On the Trail of Our Ancestors

Mennonite Defined
by Donna Speer Ristenbatt

URL of this site: http://www.TrailofOurAncestors.com
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By definition, a Mennonite is a member of a Protestant church rising out of the Anabaptists, a radical reform movement of the 16th Century Reformation, and named for Menno Simons, a Dutch priest who consolidated and institutionalized the work initiated by the moderate Anabaptist leaders.

Backing up for a moment, one needs to define Anabaptist. An Anabaptist is one who rejects infant baptism, believes in separation of church and state, nonswearing of oaths, and nonresistance. (Here is a little aside. Frequently the terms pacifist and conscientious objector are confused or even used interchangeably. A conscientious objector is one who by reason of one's conscience is against killing another person, thus believing that war is wrong. A pacifist is simply one who loves peace. A soldier can be a pacifist - he/she loves peace but will fight to protect that peace. A Mennonite is a conscientious objector.)

The Anabaptist movement began in Zurich, Switzerland on January 21, 1525. The three men responsible for the beginning of this movement were Felix Manz, George Blaurock and Conrad Grebel, the latter being the acknowledged leader. This was the beginning of the Swiss Brethren, a group that formed in the face of imminent persecution for their nonconformity to the demands of the state church led by the Reformed theologian Huldrych Zwingli. The Anabaptist movement involved the issue of infant baptism, which the Ananbaptists felt was wrong based on Biblical studies, but more importantly, the real issue was the nature of the church. Christ, according to their view, is Lord of the Church and only those who submit to that Lordship can be true members of His body. Furthermore, the body of Christ receives its guidance from Christ himself through the Scriptures and the Holy Spirit, not from or through the civil magistracy.

The Anabaptist movement spread northward through Germany and into the Netherlands, where in 1536 Menno Simons, a former Catholic priest, joined the Anabaptist movement and became its acknowledged spokesman. Persecution had a great deal to do with the spreading of the movement.

Some other Anabaptist movements included one in central Germany under the leadership of Hans Hut, Hans Denk and Pilgram Marpeck. Another movement came to be known as the Hutterian Brethren because of the coordinating leadership of Jakob Hutter, and this group was known for their communal living and for an intense missionary zeal that continued into the 17th century.

Persecution drove many Mennonites from Switzerland in the 18th century into Germany, Alsace, The Netherlands and the United States. Before this time a major schism occurred when the Swiss Mennonite bishop left the Mennonites to form the Amish Church in an attempt to preserve Biblical discipline among the membership. Many people erroneously believe that the Mennonites split off from the Amish, but the reverse is the case.

Beginning in 1663, Mennonites emigrated to North America to preserve the faith of their fathers, to seek economic opportunity and adventure, and especially to escape European militarism. They retained their German language, partly as a religious symbol and partly as insulation against their environment. Their main concern was to be left alone to worship God according to their conscience and tradition.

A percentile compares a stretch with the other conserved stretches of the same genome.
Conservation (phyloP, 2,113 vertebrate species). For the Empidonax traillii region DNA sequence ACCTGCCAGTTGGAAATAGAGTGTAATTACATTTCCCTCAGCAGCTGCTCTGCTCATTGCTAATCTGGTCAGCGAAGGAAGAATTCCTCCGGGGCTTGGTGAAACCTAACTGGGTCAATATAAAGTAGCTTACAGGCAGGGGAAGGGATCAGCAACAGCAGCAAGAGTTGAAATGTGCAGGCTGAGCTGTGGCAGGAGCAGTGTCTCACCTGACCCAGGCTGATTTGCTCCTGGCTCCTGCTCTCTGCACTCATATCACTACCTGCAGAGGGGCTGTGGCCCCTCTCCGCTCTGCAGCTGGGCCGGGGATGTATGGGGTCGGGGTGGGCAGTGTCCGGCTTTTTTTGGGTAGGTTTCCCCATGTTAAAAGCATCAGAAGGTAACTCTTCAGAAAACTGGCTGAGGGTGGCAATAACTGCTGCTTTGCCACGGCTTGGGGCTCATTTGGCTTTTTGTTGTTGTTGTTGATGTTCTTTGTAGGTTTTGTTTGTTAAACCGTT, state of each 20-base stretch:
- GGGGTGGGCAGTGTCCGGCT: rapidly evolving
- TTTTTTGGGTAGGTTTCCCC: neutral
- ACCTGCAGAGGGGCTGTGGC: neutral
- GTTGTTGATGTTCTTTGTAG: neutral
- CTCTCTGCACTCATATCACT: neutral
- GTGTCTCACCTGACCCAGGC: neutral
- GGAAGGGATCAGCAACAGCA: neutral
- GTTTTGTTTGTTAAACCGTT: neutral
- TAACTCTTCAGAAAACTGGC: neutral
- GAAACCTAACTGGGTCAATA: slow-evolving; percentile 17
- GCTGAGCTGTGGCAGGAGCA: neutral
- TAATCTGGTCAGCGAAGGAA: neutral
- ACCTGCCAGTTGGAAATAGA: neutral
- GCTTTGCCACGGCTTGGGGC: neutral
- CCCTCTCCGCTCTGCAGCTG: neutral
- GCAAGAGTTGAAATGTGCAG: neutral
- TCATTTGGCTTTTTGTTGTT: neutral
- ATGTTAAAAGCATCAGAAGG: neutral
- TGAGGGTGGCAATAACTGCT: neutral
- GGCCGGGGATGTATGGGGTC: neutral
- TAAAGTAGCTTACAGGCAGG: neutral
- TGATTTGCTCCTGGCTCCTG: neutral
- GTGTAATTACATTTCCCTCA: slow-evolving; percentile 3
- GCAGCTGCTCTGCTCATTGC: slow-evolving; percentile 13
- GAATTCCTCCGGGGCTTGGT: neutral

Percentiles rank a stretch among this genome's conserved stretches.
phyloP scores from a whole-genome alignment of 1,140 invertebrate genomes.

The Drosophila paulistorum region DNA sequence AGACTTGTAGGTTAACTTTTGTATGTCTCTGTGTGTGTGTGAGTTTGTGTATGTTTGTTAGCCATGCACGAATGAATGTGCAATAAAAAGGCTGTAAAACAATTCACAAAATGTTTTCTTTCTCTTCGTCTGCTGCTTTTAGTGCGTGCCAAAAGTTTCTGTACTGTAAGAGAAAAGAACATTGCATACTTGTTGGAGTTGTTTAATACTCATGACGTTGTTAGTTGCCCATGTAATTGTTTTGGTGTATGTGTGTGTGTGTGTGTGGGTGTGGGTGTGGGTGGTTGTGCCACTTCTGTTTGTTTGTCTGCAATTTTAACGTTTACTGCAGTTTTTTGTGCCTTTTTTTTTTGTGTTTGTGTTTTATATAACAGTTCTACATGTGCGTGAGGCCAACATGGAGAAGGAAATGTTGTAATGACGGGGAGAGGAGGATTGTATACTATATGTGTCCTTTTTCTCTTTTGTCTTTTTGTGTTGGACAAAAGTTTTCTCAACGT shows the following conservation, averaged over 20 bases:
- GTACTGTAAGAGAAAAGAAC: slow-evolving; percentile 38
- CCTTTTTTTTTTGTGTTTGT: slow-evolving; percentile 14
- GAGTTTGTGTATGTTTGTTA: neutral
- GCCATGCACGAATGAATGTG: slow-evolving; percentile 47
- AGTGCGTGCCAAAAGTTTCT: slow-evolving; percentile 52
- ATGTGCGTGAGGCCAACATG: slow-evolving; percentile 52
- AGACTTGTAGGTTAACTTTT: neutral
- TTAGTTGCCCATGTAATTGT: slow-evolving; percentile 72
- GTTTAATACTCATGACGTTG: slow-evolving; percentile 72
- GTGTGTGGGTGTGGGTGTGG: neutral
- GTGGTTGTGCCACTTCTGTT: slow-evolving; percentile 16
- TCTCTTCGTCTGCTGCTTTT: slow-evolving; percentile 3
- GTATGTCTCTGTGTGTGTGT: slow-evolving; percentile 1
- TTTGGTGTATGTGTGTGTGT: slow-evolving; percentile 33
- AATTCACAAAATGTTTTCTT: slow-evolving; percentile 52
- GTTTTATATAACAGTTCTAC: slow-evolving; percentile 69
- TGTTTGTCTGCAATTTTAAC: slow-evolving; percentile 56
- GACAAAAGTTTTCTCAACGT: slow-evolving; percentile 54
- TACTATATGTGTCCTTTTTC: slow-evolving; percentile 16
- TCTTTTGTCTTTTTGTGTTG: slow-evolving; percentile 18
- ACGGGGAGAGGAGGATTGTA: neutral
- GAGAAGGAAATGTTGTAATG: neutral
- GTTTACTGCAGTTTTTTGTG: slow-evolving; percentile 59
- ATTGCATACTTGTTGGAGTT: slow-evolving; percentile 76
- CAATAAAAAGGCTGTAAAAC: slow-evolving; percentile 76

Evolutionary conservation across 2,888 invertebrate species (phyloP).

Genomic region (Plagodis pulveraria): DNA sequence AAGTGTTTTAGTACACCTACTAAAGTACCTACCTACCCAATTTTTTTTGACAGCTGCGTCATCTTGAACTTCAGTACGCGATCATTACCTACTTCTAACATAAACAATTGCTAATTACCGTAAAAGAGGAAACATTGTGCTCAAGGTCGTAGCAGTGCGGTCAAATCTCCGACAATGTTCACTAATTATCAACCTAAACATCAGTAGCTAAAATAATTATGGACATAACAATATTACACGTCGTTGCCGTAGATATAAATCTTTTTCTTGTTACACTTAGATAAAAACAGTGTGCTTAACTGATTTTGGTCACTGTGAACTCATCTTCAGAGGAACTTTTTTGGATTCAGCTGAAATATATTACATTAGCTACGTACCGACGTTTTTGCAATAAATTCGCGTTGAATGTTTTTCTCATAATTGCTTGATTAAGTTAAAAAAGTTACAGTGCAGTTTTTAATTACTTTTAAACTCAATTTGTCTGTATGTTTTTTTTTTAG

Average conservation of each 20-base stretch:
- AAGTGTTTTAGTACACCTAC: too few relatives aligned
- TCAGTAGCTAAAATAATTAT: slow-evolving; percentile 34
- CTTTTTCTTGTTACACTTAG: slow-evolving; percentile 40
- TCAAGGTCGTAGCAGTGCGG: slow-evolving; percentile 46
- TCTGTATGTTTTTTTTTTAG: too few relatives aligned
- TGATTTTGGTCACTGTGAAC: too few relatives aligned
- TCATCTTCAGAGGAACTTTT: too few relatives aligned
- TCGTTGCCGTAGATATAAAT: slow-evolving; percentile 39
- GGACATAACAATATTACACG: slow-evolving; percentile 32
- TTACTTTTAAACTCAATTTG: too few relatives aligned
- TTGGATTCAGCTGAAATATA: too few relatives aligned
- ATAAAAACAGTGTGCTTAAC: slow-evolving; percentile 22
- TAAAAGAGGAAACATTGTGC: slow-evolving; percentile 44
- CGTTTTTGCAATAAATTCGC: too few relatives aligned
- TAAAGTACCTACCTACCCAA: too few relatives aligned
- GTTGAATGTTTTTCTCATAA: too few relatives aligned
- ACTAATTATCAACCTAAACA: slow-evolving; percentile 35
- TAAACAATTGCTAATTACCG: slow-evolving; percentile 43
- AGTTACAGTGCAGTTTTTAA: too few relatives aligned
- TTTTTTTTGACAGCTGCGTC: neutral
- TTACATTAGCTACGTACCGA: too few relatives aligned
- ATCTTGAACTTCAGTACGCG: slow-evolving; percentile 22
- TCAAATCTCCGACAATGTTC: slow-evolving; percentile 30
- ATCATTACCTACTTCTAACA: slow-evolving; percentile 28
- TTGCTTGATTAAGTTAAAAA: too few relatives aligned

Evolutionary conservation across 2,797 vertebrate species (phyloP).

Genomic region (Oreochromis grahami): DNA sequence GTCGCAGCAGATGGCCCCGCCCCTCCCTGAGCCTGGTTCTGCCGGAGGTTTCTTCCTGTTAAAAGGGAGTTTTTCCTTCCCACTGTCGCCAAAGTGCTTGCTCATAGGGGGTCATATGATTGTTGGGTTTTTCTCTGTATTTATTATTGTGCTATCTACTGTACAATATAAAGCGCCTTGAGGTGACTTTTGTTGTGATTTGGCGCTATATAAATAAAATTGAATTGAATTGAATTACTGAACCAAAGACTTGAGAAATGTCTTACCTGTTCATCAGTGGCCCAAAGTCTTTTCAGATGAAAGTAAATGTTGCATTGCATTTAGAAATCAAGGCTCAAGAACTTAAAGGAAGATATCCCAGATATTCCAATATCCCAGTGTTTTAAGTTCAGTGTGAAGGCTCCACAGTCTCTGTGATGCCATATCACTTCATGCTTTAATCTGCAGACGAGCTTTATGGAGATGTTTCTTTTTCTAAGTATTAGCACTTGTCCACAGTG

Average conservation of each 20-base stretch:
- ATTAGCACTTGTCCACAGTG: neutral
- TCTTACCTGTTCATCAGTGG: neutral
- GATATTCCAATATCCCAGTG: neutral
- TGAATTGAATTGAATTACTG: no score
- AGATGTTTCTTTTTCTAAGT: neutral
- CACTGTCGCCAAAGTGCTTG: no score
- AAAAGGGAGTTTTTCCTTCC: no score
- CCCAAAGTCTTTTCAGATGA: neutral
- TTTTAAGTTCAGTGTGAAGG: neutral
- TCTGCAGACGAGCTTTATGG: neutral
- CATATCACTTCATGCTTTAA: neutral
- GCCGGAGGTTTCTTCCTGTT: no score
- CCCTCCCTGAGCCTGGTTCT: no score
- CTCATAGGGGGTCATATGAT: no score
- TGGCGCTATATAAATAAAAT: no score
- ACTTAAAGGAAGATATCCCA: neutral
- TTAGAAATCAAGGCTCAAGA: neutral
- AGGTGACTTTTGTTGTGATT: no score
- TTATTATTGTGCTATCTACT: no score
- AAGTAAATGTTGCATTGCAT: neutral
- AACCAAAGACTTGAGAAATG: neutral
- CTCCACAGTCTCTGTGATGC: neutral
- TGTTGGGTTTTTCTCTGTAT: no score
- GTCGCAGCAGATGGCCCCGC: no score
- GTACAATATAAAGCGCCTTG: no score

Mennonites believe in the doctrine of the Trinity, that God is three Persons, - Father, Son and Holy Spirit. They affirm the Scriptures in their entirety, both the Old and the New Testaments, believing that both Books are the inspired Word of God. They stress the importance of baptism upon confession of faith. Defined, this means that everyone is a sinner, saved by believing in the Lord Jesus Christ as their Personal Saviour, who died on the Cross, was resurrected on the third day, and then ascended into Heaven where He is seated on the right hand of God, having sent His Holy Spirit to indwell them and be their Guide on Earth. This is the core of their theology. Mennonites may also advocate a number of church practices, such as the ceremony of feet washing, plain clothes, and ordination of ministers by lot. In addition, they believe in nonconformity to the world, nonswearing of oaths, and nonresistance in lieu of military service.

Mennonite worship services are sermon-centered with a very simple service. Until fairly recently in the United States, particularly in Lancaster County, PA, most did not have organs or pianos in their churches and are still known for their acappella singing. Their churches were also very simple in design, with no steeples, usually made of brick with blinds at the windows instead of curtains. (Depending upon the degree of conservatism, many still are like this.) Mennonite ministers are self sustaining and not paid by their congregations in many areas of Pennsylvania. In addition to their preaching responsibilities, they also hold down another job to support themselves and their families.

There are varying degrees of Mennonitism, ranging from the very conservative to the least conservative. These varying groups are way too numerous to even mention here. Most Mennonite congregations are joined together into numerous conferences, seven of which are in North America.

Mennonites are also well known for their social concerns. An emergency relief committee for national and international aid was formed by the Dutch Mennonites in 1725, and is still active. In 1920, North American Mennonites formed the Mennonite Central Committee for the same purpose, initially to relieve famine in Russia. This Committee continues to this day.

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